China’s Looming Power Shortages: Blackouts, or Blackmail?
The Financial Times’ beyondbrics blog peers behind recent warnings of power shortages in China in the coming months:
[Is] this a real threat? Or is it just sabre-rattling by power companies keen to secure from the authorities increase in state-controlled electricity prices to compensate for rising world coal costs? It’s probably just talk, but nobody can be quite sure.
During the hot summer months ahead, China’s power producers are going to get squeezed by record prices for thermal coal. Because electricity prices, which are set by the state, haven’t risen, thermal power stations are increasingly being run at a loss.
According to analyst Nate Taplin at Gavekal Dragonomics, a financial services firm, China’s thermal power plants lost Rmb33bn last year because of this price squeeze and are reluctant to continue producing power at a loss. As he explains in a recent note:
The problem is not that China produces too little electricity. The warnings of blackouts are instead best understood as a form of blackmail: power producers want the government to raise the prices they get for electricity ….
Taplin predicts private manufacturers may start drawing electricity from diesel generators as rationing becomes more widespread. “Without price hikes to address the structural problem, outages will probably be significant and lead to a bump in diesel demand,” he writes.
Warnings of power shortages were reported by Reuters last week:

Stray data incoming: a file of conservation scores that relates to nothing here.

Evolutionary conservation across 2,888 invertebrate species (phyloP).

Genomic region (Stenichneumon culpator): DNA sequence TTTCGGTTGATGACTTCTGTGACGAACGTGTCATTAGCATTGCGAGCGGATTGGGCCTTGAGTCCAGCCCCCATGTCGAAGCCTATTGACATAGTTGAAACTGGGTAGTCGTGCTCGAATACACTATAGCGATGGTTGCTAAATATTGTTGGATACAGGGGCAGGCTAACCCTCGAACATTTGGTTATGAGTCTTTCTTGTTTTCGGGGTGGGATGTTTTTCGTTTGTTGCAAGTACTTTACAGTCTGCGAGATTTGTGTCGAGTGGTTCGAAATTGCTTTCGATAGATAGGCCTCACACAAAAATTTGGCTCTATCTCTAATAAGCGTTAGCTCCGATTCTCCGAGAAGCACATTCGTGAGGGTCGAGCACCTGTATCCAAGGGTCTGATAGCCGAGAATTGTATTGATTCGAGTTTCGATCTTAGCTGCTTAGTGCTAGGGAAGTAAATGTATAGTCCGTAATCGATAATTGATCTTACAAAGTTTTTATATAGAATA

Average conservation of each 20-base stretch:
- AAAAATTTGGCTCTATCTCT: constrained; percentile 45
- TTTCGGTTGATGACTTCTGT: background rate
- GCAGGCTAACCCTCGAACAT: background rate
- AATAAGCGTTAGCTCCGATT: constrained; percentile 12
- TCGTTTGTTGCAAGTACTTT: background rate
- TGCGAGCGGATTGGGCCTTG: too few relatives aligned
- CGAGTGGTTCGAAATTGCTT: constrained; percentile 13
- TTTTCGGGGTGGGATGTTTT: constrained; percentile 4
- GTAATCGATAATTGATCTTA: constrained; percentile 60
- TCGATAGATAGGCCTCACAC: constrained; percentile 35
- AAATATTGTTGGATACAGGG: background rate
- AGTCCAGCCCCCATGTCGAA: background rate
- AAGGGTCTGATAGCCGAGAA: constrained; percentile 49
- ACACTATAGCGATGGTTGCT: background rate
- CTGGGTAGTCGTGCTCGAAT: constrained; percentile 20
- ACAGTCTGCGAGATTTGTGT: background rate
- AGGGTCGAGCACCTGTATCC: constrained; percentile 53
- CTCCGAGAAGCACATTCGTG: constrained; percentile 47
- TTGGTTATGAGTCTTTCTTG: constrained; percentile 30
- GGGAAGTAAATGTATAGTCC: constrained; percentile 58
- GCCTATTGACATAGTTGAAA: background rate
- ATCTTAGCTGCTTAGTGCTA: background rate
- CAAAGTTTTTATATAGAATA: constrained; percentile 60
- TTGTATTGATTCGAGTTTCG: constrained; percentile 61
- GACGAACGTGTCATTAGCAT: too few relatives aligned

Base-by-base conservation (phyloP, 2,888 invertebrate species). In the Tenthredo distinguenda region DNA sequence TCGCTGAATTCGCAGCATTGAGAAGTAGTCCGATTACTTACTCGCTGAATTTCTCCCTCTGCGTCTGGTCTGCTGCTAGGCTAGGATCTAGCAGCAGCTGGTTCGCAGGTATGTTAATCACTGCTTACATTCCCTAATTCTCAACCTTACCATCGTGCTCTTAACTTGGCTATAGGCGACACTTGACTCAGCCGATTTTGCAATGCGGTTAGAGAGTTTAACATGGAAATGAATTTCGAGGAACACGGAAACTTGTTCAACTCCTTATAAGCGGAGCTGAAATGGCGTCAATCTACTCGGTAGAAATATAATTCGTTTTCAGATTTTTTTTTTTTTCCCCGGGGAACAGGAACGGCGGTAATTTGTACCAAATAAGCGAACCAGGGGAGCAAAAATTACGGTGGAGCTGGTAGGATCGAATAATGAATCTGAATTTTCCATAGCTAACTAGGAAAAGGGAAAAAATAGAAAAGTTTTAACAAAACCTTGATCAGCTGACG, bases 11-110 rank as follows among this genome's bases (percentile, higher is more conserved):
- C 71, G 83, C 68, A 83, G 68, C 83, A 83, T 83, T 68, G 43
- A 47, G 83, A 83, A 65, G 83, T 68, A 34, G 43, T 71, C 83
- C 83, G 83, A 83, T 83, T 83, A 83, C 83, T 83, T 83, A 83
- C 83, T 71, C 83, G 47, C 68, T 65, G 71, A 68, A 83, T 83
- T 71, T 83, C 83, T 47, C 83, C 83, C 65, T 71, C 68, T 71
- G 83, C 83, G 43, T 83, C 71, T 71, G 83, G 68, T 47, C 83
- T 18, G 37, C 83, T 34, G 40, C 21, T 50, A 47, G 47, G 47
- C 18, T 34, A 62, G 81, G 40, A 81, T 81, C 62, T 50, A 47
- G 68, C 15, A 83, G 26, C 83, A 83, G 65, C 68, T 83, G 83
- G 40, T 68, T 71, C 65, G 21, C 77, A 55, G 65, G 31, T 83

Liu Tienan, the head of the energy administration, said supplies of coal, oil, natural gas and power in the first quarter had been steady, the official Xinhua news agency reported late on Monday. But Liu warned the peak summer season was likely to bring strains.
“Owing to excessively heady demand, even with production and supply growth in the double digits, supplies of coal, power and oil in some regions are still tightening, and future trends give no grounds for optimism,” Liu told an official meeting on Monday, according to Xinhua ….
Liu’s comments echoed a warning from the National Energy Administration last week, when it said power demand would grow faster than it previously thought.
The central provinces of Hunan, Jiangxi and Chongqing have introduced power use curbs since March, and Hubei province is also likely to impose restrictions, with low coal stocks at power plants and low water levels for hydropower generation.
China Daily, meanwhile, reported similar measures in Zhejiang, which has become reliant on electricity from neighbouring provinces to meet industrial energy demands.
Dai Yan, deputy director of the electricity dispatching center at the Zhejiang branch of the National Grid, said the province is facing severe shortages. Dai said Zhejiang has been buying electricity from neighboring provinces since the start of the year to quench its thirst.
“The demand for electricity intensified after Spring Festival and the shortage has been about 2 to 3 million kilowatts each day,” Dai was quoted as saying by China National Radio. “We have bought all of the available electricity from other provinces.”
He said more than 10 million kilowatt-hours of electricity was being sucked in from neighboring provinces each day in a bid to meet the demands of the province.
The provincial government has been trying to deal with the problem and has been rationing electrical power since early this year.
During the first quarter of the year, more than 500,000 enterprises in the province were operating according to a rotating electricity supply schedule ….
In some energy-hungry industries – such as chemical and non-ferrous metal manufacturing – demand has shot up by as much as 20 percent compared to last year.
A recent study from the Lawrence Berkeley National Lab, cited in the beyondbrics post, predicts with relative optimism that China’s energy demands will start to level off in 15 years, but even so will not peak until mid-century.